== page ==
- Actions must promote a responsible economy that develops support for both professionals and students in the cultural and creative sectors, establishing councils, artists directories, times for exchange, newsletters, and spaces for artistic creation.
- Actions must strengthen the ties between culture and the environment by implementing a guide for the eco-design of temporary exhibits in museums; participative science programs with citizens; art exhibitions on the environment; vegetable and plant exhibitions.
A specific 48 actions plan was also adopted in June 2013 by the City of Angers.
5. Results and Impacts
The ongoing development of cultural policy in Angers and the incorporation of Agenda 21 for culture makes it possible to advance the cultural practices and uses of the region. It enables co-construction between actors, diversity among cultural forms, recognition of individuals' cultural expression, public and civic participation, and much more. This collective progress gradually permeates into the larger territory and comprehensively affects the recognition of cultures as shared wealth, strengtheners of social bonds, and powerful forces in local development.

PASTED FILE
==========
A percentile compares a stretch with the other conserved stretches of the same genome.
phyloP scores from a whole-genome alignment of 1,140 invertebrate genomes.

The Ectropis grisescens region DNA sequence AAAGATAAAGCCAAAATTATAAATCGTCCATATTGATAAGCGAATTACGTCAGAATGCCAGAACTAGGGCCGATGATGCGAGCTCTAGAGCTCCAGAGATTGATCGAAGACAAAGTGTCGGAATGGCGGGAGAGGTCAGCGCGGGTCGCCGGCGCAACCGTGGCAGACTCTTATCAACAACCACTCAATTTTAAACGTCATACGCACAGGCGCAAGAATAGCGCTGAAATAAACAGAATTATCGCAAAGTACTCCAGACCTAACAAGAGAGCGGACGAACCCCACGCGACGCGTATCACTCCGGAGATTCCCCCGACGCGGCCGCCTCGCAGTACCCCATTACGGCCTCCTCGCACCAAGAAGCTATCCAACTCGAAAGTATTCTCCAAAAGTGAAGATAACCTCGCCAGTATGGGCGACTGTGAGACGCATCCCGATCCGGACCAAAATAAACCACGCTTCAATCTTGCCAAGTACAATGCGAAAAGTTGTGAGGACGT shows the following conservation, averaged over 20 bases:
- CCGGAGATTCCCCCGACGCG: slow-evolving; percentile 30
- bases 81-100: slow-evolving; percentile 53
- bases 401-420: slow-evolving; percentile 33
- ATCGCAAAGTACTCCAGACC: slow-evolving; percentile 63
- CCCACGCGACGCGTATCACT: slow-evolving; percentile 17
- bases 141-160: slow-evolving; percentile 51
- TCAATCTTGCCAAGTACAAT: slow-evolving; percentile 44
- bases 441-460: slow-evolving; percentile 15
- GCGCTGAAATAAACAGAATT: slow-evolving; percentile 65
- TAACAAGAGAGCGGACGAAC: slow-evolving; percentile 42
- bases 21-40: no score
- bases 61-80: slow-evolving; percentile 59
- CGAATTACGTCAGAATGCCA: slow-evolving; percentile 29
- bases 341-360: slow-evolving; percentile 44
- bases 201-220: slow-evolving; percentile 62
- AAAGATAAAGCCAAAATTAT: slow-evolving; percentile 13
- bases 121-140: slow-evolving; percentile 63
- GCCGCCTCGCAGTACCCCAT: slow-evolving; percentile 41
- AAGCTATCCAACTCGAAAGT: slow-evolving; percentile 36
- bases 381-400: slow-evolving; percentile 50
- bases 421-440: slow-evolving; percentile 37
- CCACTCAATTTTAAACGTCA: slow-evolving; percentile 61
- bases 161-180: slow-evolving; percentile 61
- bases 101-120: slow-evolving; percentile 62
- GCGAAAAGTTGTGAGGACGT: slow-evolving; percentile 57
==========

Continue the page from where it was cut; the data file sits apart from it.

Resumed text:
Many projects were seen to have a significant impact. They stood out in the reoccupation of public space; the organisation of meetings and exchanges between cultural actors; the promotion of citizens' participation; and the reflection upon the relationship between humans and nature.
6. Further Information
Social networks: Facebook
Online books or illustrative documents:
- The commitment charter for the Angers region on Agenda 21 for culture.
- An explanatory summary sheet on Agenda 21 for culture.
- The 2012-2013 Action Plan for the City of Angers which advocates Agenda 21 for culture.
This information sheet has been put together by Isabelle ROTONDARO, Director of Cultural Action, City of Angers.
Contact: isabelle.rotondaro (at) ville.angers.fr